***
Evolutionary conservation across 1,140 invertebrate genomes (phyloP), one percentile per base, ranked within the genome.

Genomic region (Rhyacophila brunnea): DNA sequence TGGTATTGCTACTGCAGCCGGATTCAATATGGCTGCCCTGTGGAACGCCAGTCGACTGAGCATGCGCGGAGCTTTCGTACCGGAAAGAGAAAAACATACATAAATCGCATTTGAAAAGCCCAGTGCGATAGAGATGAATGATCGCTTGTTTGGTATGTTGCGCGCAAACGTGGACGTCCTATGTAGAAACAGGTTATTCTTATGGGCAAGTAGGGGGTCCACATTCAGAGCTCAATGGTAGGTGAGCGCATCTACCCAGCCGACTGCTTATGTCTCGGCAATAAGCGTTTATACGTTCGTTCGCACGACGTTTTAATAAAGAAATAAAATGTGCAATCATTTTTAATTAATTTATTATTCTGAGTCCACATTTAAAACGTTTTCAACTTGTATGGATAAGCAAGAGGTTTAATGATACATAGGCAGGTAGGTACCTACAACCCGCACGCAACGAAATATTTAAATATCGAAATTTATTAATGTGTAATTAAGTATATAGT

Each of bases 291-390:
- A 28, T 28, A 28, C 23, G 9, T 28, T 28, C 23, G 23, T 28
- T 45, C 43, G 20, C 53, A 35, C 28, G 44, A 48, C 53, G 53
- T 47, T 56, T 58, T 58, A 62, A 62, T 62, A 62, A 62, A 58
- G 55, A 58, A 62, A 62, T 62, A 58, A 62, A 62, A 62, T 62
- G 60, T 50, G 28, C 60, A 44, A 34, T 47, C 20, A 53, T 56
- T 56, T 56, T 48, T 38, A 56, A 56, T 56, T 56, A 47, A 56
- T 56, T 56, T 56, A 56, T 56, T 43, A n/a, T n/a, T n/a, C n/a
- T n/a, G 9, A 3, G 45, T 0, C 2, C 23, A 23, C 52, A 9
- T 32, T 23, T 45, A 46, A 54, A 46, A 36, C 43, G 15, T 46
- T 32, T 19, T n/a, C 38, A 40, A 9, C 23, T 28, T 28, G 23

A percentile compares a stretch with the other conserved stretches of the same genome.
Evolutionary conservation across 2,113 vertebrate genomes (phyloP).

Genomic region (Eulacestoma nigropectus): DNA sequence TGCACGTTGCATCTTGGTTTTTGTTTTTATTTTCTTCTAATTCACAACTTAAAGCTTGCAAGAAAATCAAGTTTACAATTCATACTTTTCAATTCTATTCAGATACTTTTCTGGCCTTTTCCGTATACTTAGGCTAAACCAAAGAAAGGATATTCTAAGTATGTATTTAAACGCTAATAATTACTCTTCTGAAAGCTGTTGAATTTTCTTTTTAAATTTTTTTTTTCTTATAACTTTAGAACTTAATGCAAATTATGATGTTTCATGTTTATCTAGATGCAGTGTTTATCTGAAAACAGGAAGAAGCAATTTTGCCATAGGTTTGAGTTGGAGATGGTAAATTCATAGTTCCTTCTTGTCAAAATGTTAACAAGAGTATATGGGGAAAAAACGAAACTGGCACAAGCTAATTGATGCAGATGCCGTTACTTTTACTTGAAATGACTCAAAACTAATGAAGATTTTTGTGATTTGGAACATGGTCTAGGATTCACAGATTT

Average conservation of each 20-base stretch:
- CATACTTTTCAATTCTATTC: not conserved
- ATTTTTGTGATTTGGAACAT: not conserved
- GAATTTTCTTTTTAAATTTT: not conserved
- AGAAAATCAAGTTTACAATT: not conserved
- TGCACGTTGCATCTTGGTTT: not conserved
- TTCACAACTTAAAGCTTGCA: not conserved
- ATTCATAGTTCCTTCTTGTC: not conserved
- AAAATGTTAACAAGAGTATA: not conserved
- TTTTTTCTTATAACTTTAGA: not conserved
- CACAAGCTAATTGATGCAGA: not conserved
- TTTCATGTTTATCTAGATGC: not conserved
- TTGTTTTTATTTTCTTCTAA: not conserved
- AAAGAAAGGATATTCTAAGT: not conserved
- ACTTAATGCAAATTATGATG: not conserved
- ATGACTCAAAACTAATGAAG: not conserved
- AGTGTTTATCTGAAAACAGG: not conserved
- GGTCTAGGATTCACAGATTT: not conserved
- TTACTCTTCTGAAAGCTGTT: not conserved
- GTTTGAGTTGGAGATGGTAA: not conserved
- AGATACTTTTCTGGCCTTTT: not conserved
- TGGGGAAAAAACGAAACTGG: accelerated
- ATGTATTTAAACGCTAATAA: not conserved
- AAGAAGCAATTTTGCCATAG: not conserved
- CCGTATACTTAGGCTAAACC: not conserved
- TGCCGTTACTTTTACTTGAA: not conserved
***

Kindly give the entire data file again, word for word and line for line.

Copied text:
Evolutionary conservation across 1,140 invertebrate genomes (phyloP), one percentile per base, ranked within the genome.

Genomic region (Rhyacophila brunnea): DNA sequence TGGTATTGCTACTGCAGCCGGATTCAATATGGCTGCCCTGTGGAACGCCAGTCGACTGAGCATGCGCGGAGCTTTCGTACCGGAAAGAGAAAAACATACATAAATCGCATTTGAAAAGCCCAGTGCGATAGAGATGAATGATCGCTTGTTTGGTATGTTGCGCGCAAACGTGGACGTCCTATGTAGAAACAGGTTATTCTTATGGGCAAGTAGGGGGTCCACATTCAGAGCTCAATGGTAGGTGAGCGCATCTACCCAGCCGACTGCTTATGTCTCGGCAATAAGCGTTTATACGTTCGTTCGCACGACGTTTTAATAAAGAAATAAAATGTGCAATCATTTTTAATTAATTTATTATTCTGAGTCCACATTTAAAACGTTTTCAACTTGTATGGATAAGCAAGAGGTTTAATGATACATAGGCAGGTAGGTACCTACAACCCGCACGCAACGAAATATTTAAATATCGAAATTTATTAATGTGTAATTAAGTATATAGT

Each of bases 291-390:
- A 28, T 28, A 28, C 23, G 9, T 28, T 28, C 23, G 23, T 28
- T 45, C 43, G 20, C 53, A 35, C 28, G 44, A 48, C 53, G 53
- T 47, T 56, T 58, T 58, A 62, A 62, T 62, A 62, A 62, A 58
- G 55, A 58, A 62, A 62, T 62, A 58, A 62, A 62, A 62, T 62
- G 60, T 50, G 28, C 60, A 44, A 34, T 47, C 20, A 53, T 56
- T 56, T 56, T 48, T 38, A 56, A 56, T 56, T 56, A 47, A 56
- T 56, T 56, T 56, A 56, T 56, T 43, A n/a, T n/a, T n/a, C n/a
- T n/a, G 9, A 3, G 45, T 0, C 2, C 23, A 23, C 52, A 9
- T 32, T 23, T 45, A 46, A 54, A 46, A 36, C 43, G 15, T 46
- T 32, T 19, T n/a, C 38, A 40, A 9, C 23, T 28, T 28, G 23

A percentile compares a stretch with the other conserved stretches of the same genome.
Evolutionary conservation across 2,113 vertebrate genomes (phyloP).

Genomic region (Eulacestoma nigropectus): DNA sequence TGCACGTTGCATCTTGGTTTTTGTTTTTATTTTCTTCTAATTCACAACTTAAAGCTTGCAAGAAAATCAAGTTTACAATTCATACTTTTCAATTCTATTCAGATACTTTTCTGGCCTTTTCCGTATACTTAGGCTAAACCAAAGAAAGGATATTCTAAGTATGTATTTAAACGCTAATAATTACTCTTCTGAAAGCTGTTGAATTTTCTTTTTAAATTTTTTTTTTCTTATAACTTTAGAACTTAATGCAAATTATGATGTTTCATGTTTATCTAGATGCAGTGTTTATCTGAAAACAGGAAGAAGCAATTTTGCCATAGGTTTGAGTTGGAGATGGTAAATTCATAGTTCCTTCTTGTCAAAATGTTAACAAGAGTATATGGGGAAAAAACGAAACTGGCACAAGCTAATTGATGCAGATGCCGTTACTTTTACTTGAAATGACTCAAAACTAATGAAGATTTTTGTGATTTGGAACATGGTCTAGGATTCACAGATTT

Average conservation of each 20-base stretch:
- CATACTTTTCAATTCTATTC: not conserved
- ATTTTTGTGATTTGGAACAT: not conserved
- GAATTTTCTTTTTAAATTTT: not conserved
- AGAAAATCAAGTTTACAATT: not conserved
- TGCACGTTGCATCTTGGTTT: not conserved
- TTCACAACTTAAAGCTTGCA: not conserved
- ATTCATAGTTCCTTCTTGTC: not conserved
- AAAATGTTAACAAGAGTATA: not conserved
- TTTTTTCTTATAACTTTAGA: not conserved
- CACAAGCTAATTGATGCAGA: not conserved
- TTTCATGTTTATCTAGATGC: not conserved
- TTGTTTTTATTTTCTTCTAA: not conserved
- AAAGAAAGGATATTCTAAGT: not conserved
- ACTTAATGCAAATTATGATG: not conserved
- ATGACTCAAAACTAATGAAG: not conserved
- AGTGTTTATCTGAAAACAGG: not conserved
- GGTCTAGGATTCACAGATTT: not conserved
- TTACTCTTCTGAAAGCTGTT: not conserved
- GTTTGAGTTGGAGATGGTAA: not conserved
- AGATACTTTTCTGGCCTTTT: not conserved
- TGGGGAAAAAACGAAACTGG: accelerated
- ATGTATTTAAACGCTAATAA: not conserved
- AAGAAGCAATTTTGCCATAG: not conserved
- CCGTATACTTAGGCTAAACC: not conserved
- TGCCGTTACTTTTACTTGAA: not conserved